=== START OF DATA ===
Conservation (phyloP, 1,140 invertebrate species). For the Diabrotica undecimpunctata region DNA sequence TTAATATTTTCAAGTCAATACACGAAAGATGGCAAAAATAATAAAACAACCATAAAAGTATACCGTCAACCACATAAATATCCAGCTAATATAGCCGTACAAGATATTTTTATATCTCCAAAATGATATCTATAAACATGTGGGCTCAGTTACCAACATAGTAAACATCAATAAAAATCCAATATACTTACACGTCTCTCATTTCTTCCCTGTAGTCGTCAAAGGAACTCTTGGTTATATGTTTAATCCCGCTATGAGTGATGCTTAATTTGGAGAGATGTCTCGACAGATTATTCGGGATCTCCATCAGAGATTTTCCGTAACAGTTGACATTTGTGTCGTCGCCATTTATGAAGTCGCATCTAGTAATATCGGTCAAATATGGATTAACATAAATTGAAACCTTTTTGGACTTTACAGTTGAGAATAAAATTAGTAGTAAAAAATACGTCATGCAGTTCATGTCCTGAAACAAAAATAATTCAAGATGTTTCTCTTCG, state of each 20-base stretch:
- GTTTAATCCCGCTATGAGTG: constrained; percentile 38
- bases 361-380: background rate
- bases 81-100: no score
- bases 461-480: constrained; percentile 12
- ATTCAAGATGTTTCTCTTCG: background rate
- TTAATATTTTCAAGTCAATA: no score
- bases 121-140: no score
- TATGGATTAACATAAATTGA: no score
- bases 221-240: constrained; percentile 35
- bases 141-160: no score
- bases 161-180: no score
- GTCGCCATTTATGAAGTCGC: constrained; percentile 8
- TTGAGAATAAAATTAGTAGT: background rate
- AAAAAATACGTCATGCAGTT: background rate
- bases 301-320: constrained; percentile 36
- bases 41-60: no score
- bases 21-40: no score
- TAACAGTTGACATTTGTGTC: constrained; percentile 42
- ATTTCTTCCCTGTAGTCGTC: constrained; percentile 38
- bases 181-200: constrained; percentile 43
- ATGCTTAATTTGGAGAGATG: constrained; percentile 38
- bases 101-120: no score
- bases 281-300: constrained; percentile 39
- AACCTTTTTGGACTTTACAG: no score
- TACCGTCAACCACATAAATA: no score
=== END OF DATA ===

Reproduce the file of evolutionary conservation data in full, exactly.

Conservation (phyloP, 1,140 invertebrate species). For the Diabrotica undecimpunctata region DNA sequence TTAATATTTTCAAGTCAATACACGAAAGATGGCAAAAATAATAAAACAACCATAAAAGTATACCGTCAACCACATAAATATCCAGCTAATATAGCCGTACAAGATATTTTTATATCTCCAAAATGATATCTATAAACATGTGGGCTCAGTTACCAACATAGTAAACATCAATAAAAATCCAATATACTTACACGTCTCTCATTTCTTCCCTGTAGTCGTCAAAGGAACTCTTGGTTATATGTTTAATCCCGCTATGAGTGATGCTTAATTTGGAGAGATGTCTCGACAGATTATTCGGGATCTCCATCAGAGATTTTCCGTAACAGTTGACATTTGTGTCGTCGCCATTTATGAAGTCGCATCTAGTAATATCGGTCAAATATGGATTAACATAAATTGAAACCTTTTTGGACTTTACAGTTGAGAATAAAATTAGTAGTAAAAAATACGTCATGCAGTTCATGTCCTGAAACAAAAATAATTCAAGATGTTTCTCTTCG, state of each 20-base stretch:
- GTTTAATCCCGCTATGAGTG: constrained; percentile 38
- bases 361-380: background rate
- bases 81-100: no score
- bases 461-480: constrained; percentile 12
- ATTCAAGATGTTTCTCTTCG: background rate
- TTAATATTTTCAAGTCAATA: no score
- bases 121-140: no score
- TATGGATTAACATAAATTGA: no score
- bases 221-240: constrained; percentile 35
- bases 141-160: no score
- bases 161-180: no score
- GTCGCCATTTATGAAGTCGC: constrained; percentile 8
- TTGAGAATAAAATTAGTAGT: background rate
- AAAAAATACGTCATGCAGTT: background rate
- bases 301-320: constrained; percentile 36
- bases 41-60: no score
- bases 21-40: no score
- TAACAGTTGACATTTGTGTC: constrained; percentile 42
- ATTTCTTCCCTGTAGTCGTC: constrained; percentile 38
- bases 181-200: constrained; percentile 43
- ATGCTTAATTTGGAGAGATG: constrained; percentile 38
- bases 101-120: no score
- bases 281-300: constrained; percentile 39
- AACCTTTTTGGACTTTACAG: no score
- TACCGTCAACCACATAAATA: no score